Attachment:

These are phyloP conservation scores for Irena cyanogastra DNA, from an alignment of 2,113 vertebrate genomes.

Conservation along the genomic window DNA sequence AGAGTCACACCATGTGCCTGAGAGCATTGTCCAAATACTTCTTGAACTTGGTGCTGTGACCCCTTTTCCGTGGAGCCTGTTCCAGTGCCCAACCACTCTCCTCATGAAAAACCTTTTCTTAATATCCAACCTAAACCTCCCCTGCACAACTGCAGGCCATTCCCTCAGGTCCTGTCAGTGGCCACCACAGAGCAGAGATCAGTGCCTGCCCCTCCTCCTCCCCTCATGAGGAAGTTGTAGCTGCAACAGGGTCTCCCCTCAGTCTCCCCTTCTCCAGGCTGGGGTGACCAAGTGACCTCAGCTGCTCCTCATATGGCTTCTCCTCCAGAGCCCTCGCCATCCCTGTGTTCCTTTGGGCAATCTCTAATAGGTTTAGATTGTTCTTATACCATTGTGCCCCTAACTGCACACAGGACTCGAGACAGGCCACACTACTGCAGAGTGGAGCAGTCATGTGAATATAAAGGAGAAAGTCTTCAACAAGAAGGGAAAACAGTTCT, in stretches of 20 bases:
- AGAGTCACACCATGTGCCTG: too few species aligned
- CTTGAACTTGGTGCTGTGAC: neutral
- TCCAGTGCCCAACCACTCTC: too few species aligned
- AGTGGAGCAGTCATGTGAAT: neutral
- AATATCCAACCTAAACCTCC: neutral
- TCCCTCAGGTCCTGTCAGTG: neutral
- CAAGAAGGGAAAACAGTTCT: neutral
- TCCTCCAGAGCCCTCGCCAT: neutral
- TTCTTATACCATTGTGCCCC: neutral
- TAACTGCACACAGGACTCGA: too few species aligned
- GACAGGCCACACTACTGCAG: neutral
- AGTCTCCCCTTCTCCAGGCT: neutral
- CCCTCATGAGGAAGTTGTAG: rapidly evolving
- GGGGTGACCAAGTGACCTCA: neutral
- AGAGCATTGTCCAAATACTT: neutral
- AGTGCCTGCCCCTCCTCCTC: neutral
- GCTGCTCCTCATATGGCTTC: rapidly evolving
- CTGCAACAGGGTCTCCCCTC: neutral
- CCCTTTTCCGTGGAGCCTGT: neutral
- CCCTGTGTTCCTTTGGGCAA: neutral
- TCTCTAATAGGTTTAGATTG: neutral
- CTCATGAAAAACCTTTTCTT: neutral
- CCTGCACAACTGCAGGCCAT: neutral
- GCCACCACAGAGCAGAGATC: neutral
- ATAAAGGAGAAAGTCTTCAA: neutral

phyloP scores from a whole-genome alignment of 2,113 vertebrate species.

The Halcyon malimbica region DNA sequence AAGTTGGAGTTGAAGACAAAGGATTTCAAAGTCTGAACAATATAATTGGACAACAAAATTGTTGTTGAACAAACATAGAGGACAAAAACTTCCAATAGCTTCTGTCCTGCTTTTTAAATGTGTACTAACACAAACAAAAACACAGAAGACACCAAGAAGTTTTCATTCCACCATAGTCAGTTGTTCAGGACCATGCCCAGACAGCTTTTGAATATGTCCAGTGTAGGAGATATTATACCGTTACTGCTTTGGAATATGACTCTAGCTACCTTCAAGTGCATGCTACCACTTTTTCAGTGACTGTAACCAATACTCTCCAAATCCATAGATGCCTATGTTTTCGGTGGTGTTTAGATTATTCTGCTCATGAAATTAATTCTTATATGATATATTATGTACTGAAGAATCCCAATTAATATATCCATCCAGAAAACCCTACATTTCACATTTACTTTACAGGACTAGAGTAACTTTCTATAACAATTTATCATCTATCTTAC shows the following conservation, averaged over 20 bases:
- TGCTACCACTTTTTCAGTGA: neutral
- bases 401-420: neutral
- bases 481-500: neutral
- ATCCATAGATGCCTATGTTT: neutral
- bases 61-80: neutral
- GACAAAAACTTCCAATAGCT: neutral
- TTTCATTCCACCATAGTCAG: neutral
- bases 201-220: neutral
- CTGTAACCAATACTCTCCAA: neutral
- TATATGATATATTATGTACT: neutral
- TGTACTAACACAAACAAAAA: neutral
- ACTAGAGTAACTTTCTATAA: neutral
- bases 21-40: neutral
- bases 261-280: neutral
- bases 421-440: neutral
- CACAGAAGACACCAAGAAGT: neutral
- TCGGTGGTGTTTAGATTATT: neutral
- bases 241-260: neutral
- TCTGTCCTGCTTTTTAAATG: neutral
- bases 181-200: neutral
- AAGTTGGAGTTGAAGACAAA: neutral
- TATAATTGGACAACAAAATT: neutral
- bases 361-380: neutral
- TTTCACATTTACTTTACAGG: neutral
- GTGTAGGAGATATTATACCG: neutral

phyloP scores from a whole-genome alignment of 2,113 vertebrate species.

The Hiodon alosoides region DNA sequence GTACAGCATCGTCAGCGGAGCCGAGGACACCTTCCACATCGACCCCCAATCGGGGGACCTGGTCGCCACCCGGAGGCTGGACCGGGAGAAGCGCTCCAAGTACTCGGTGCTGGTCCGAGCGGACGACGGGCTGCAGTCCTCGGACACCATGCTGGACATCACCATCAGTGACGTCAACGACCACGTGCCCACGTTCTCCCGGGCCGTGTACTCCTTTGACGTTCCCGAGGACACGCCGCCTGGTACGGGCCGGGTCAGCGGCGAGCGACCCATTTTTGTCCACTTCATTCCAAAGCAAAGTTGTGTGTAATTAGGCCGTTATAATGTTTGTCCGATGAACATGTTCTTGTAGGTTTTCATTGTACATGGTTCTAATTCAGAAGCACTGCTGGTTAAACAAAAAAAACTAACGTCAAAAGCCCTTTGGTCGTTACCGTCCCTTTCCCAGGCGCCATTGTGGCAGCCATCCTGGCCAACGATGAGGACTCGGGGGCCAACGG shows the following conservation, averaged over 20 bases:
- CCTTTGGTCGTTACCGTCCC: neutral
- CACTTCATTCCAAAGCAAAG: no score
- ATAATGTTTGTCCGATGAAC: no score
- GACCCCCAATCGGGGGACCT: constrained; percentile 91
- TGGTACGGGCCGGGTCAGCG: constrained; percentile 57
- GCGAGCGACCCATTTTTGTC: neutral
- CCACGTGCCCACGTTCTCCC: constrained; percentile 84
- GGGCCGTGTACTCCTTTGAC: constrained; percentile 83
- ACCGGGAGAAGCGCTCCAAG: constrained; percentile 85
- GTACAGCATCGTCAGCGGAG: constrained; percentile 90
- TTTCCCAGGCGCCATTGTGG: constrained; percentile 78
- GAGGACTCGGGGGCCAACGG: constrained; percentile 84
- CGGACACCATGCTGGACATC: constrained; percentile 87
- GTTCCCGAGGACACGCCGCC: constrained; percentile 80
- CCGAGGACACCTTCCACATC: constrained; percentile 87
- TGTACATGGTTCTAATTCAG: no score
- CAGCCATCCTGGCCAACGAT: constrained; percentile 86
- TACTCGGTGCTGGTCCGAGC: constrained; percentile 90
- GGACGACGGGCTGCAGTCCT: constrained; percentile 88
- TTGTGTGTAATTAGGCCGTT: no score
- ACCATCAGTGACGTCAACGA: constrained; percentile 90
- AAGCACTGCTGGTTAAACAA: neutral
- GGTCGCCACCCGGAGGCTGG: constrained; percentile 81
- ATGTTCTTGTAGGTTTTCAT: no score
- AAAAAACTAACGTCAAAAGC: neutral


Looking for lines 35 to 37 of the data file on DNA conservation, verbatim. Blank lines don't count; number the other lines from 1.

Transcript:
- GACAAAAACTTCCAATAGCT: neutral
- TTTCATTCCACCATAGTCAG: neutral
- bases 201-220: neutral